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Lessons Learned from a Corporate Commitment to Enhanced Environmental Management Systems

Kim M. Fowler, Pacific Northwest National Laboratory

Based on Battelle's experience with establishing effective environmental management systems (EMS) at the U.S. Department of Energy (DOE) national laboratories that it operates/co-operates and due to its commitment to being a learning organization, we want to share the lessons learned with other Research and Development organizations to assist them with increased EMS deployment speed and saved resources. As part of Battelle's commitment to environmentally responsible operations, Brookhaven National Laboratory, Pacific Northwest National Laboratory, and Oak Ridge National Laboratory have established an enhanced EMS that focuses on environmental hazard identification, control and monitoring throughout the work life-cycle.

Some of the components that we have learned are key to effective EMSs include strong senior management commitment, integration into organizational business systems, performance based management and review processes, innovative work planning, defined roles and responsibilities for key stakeholders, deployment of environmental expertise throughout the line organization, chemical management systems, and proactive legacy waste, pollution prevention, communication and community involvement programs. This approach has resulted in substantial improvements in accountability, hazard and waste reductions, cost savings, and compliance at these DOE Laboratories.

For these Laboratories, Battelle opted for the rigor of the registration process, as the independent audits provide validity and credibility, and help assure that the system is sustained and continually improving. Their EMSs also go beyond ISO 14001, by placing additional emphasis on achievement of full compliance, pollution prevention, and effective and focused communications and community outreach. This presentation will share what worked well and will identify the challenges we faced while developing these EMSs.

Labs21 Connection:

Enhanced EMSs have resulted in all three Laboratories experiencing improved accountability; significant reductions in hazards, waste generation and resource use; substantial cost savings associated with pollution prevention; and, improved compliance status. The laboratories have implemented a holistic approach that is fully integrated with other business systems including facilities and operations. Battelle's efforts have been recognized by national, state and local entities including the 2004 White House Closing the Circle Award for EMSs.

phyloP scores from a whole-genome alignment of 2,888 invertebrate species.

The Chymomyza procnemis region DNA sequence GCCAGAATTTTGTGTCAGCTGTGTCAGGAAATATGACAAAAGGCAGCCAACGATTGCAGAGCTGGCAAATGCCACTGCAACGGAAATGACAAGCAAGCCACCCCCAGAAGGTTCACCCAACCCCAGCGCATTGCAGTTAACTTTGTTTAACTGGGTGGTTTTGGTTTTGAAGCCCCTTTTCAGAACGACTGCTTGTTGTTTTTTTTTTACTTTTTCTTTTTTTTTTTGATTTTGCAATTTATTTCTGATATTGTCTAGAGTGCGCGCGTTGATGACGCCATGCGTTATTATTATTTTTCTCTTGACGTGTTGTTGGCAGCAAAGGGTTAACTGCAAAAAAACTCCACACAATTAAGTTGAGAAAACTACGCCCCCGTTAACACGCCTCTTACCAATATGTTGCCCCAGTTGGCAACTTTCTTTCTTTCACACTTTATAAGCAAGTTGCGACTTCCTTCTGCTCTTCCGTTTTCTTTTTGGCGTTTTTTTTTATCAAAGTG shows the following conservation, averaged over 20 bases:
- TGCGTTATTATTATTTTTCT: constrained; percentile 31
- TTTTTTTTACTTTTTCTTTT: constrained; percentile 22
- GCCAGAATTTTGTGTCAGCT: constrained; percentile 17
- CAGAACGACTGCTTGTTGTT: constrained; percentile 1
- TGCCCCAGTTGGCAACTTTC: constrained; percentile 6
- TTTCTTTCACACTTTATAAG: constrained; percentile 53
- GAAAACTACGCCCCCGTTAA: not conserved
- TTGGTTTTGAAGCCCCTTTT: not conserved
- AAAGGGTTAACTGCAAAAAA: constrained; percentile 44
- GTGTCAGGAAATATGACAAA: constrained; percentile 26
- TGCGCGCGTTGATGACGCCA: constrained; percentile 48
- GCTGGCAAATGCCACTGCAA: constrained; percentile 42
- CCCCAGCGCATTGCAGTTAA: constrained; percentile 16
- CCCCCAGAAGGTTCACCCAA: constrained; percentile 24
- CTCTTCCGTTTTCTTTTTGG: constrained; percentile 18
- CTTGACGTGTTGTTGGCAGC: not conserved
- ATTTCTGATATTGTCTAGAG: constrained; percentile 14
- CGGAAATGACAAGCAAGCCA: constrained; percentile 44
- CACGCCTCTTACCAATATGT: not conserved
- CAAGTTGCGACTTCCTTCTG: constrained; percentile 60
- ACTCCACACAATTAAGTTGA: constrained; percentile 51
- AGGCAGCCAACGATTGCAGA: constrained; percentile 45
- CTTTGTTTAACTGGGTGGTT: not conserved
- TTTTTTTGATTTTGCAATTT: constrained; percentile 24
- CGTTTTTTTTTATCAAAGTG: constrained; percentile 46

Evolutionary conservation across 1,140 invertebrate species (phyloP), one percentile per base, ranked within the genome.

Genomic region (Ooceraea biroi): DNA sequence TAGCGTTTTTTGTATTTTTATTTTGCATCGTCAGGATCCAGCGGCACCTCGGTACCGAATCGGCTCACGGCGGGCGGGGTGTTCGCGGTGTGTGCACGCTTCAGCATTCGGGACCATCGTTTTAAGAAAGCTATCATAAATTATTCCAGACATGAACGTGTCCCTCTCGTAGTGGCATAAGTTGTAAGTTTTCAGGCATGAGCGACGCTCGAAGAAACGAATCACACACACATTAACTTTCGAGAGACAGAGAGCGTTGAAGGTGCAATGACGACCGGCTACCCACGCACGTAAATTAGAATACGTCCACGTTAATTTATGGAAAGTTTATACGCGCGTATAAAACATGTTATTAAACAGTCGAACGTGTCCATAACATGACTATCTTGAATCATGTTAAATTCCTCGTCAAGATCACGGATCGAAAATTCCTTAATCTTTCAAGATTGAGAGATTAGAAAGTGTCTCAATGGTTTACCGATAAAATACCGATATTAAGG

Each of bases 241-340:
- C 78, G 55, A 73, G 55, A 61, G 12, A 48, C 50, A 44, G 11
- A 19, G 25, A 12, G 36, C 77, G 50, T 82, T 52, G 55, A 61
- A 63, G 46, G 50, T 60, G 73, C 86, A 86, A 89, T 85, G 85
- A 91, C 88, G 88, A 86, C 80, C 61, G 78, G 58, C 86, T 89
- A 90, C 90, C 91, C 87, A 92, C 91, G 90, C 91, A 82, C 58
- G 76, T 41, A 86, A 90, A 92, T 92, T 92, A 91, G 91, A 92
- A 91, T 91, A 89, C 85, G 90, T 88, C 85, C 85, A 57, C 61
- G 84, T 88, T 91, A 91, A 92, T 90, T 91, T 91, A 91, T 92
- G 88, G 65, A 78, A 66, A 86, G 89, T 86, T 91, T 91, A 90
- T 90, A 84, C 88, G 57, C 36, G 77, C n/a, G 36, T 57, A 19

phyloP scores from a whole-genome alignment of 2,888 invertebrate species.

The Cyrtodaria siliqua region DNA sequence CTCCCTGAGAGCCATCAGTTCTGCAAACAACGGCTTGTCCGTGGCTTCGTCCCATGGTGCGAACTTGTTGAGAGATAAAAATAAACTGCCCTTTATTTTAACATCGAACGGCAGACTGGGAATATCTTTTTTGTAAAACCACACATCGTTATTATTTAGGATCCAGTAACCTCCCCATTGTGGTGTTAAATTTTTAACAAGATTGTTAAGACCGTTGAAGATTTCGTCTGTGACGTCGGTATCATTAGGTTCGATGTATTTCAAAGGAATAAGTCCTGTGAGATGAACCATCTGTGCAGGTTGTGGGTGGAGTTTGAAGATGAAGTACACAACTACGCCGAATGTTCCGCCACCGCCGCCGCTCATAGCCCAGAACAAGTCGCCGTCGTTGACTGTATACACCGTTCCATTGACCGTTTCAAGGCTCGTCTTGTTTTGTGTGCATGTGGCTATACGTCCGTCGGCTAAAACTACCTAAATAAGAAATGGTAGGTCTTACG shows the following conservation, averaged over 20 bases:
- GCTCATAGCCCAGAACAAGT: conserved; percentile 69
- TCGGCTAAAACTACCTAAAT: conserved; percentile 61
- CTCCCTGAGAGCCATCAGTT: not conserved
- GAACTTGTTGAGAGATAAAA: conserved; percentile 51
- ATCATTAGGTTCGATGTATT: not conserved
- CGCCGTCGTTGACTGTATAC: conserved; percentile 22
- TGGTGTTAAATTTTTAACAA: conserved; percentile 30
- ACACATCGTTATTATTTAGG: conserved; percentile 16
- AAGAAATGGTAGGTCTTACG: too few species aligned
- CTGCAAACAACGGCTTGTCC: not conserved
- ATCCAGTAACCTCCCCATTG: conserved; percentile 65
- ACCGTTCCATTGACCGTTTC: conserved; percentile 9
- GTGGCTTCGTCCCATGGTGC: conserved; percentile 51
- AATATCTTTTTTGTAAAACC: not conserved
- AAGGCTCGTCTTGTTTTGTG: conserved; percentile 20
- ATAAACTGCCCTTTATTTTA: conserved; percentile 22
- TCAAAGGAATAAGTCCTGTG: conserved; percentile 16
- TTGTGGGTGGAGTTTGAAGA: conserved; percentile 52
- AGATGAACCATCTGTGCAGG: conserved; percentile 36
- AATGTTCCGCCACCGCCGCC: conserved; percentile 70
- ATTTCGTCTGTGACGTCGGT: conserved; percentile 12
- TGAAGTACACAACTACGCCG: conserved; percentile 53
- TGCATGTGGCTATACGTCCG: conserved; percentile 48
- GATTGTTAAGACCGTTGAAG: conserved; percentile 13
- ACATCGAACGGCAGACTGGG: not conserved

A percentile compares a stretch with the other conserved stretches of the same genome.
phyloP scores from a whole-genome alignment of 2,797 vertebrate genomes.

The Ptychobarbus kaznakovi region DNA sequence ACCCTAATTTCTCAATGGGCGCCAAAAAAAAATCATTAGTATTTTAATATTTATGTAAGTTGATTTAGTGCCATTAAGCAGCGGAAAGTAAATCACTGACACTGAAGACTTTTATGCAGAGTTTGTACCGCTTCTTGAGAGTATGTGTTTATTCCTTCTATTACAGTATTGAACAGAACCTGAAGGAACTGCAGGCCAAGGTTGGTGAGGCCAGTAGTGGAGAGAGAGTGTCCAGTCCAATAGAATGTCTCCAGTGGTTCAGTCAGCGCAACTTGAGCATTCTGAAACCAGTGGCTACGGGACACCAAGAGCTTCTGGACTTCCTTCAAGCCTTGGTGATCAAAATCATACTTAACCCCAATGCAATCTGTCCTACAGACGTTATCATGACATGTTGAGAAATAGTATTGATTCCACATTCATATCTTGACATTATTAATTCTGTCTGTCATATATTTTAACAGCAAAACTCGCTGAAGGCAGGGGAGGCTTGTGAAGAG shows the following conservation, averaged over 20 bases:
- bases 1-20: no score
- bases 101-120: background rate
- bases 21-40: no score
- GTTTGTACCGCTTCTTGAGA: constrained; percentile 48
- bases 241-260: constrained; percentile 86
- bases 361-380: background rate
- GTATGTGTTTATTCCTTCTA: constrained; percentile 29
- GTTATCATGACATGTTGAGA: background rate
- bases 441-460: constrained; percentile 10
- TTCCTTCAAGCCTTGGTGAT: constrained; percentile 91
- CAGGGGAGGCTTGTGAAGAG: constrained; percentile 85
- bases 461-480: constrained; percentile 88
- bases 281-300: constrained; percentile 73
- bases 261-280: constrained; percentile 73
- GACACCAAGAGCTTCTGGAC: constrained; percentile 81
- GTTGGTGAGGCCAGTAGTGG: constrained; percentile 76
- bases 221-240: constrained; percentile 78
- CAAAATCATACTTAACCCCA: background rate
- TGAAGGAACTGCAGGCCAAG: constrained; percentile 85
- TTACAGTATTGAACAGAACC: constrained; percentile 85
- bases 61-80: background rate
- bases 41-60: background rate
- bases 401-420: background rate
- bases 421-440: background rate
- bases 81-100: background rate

The Laboratories continue to build academic and institutional partnerships in science and technology and related fields to work for a cleaner and safer environment. Community spirit is strong with staff volunteerism, corporate contributions, and educational outreach programs. Battelle's performance based management, field service models and chemical management system have been adopted by other DOE national laboratories, DOD sites, and private industry. Battelle's EMS's can be used as a model for other organizations and through this presentation we want to share our lessons learned with those interested in our holistic approach to EMSs.


As a Senior Research Engineer at the Pacific Northwest National Laboratory, Kim M. Fowler specializes in the areas of pollution prevention, sustainable design, and environmental management systems. She works for private industry and government clients establishing new environmental programs, evaluating processes for efficiency opportunities, and assessing the environmental, social and economic consequences of process, product, and facility designs.

Ms. Fowler is a U.S. Green Building Council Leadership in Energy & Environmental Design (LEED™) accredited professional. She has co-authored two handbooks: Pollution Prevention Opportunity Assessments for Research & Development Laboratories (Battelle Press) and How Interested Parties Become Partners: A Communications Guide for Sustainable Development (Battelle Press, summer 2004 release). She has also co-authored chapters in the Handbook of Complex Environmental Remediation Problems (McGraw-Hill) and Unfolding Stakeholder Thinking (Greenleaf Publishing). She is an adjunct faculty member at Washington State University in the Environmental Science and Engineering Departments and holds a master's degree in Environmental Engineering (Washington State University) and a bachelor's degree in Political Science and Business Administration (Pacific Lutheran University).

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